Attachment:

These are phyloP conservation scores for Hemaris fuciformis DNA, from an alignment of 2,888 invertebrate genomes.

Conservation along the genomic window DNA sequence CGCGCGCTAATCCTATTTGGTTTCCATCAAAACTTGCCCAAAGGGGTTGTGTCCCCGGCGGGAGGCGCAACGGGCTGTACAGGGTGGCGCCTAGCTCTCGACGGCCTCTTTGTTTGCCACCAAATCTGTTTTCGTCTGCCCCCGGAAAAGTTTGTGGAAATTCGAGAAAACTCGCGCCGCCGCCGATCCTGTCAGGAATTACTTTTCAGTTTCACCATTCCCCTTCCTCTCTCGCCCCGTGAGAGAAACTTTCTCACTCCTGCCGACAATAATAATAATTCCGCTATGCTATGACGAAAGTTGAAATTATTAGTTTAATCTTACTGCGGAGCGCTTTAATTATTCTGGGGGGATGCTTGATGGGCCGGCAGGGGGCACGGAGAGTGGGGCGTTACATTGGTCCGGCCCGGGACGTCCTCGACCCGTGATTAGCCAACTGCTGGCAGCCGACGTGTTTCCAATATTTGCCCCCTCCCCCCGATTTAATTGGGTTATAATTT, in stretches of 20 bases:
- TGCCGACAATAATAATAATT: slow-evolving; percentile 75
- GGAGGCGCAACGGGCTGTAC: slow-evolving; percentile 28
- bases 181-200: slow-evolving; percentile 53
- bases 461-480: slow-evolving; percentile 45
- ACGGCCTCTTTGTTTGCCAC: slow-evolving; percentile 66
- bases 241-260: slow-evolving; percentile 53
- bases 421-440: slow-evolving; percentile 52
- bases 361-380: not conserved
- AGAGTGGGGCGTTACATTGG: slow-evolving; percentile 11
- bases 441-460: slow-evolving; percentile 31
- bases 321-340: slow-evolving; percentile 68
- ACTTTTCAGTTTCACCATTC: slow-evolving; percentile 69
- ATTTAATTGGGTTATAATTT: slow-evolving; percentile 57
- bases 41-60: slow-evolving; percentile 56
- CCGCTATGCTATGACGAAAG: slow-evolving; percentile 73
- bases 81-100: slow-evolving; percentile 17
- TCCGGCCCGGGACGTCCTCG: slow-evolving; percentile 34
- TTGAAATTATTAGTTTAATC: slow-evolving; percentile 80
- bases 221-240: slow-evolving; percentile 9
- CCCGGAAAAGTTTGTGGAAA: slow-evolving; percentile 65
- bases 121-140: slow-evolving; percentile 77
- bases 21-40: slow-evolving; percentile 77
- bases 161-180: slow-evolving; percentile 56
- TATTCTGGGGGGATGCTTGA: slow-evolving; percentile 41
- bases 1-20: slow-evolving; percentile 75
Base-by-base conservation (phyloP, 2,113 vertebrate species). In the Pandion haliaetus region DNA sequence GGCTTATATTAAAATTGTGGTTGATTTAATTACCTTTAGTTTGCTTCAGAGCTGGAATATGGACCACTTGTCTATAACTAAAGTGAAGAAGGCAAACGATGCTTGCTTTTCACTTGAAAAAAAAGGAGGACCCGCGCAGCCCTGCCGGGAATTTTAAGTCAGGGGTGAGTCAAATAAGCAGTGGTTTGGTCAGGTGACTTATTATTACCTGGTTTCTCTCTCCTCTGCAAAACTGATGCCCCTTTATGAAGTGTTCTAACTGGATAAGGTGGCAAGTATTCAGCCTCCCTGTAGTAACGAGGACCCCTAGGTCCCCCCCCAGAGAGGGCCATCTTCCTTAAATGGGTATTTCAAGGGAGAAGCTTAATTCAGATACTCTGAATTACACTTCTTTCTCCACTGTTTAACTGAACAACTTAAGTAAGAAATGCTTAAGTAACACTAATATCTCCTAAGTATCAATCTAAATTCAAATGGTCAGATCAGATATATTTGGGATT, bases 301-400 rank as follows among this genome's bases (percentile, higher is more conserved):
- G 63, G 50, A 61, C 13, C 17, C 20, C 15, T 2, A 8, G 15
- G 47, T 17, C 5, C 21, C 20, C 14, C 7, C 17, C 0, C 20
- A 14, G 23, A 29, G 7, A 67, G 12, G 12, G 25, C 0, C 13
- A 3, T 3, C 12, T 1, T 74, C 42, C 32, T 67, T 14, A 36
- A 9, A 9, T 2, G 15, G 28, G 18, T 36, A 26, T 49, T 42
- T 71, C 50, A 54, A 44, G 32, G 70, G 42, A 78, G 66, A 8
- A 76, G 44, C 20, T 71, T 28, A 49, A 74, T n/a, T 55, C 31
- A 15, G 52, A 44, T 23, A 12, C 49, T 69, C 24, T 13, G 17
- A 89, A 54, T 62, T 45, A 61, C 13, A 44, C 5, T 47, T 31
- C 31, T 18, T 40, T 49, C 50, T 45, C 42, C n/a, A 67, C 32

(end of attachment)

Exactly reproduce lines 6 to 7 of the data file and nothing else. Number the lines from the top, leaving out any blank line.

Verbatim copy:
- bases 461-480: slow-evolving; percentile 45
- ACGGCCTCTTTGTTTGCCAC: slow-evolving; percentile 66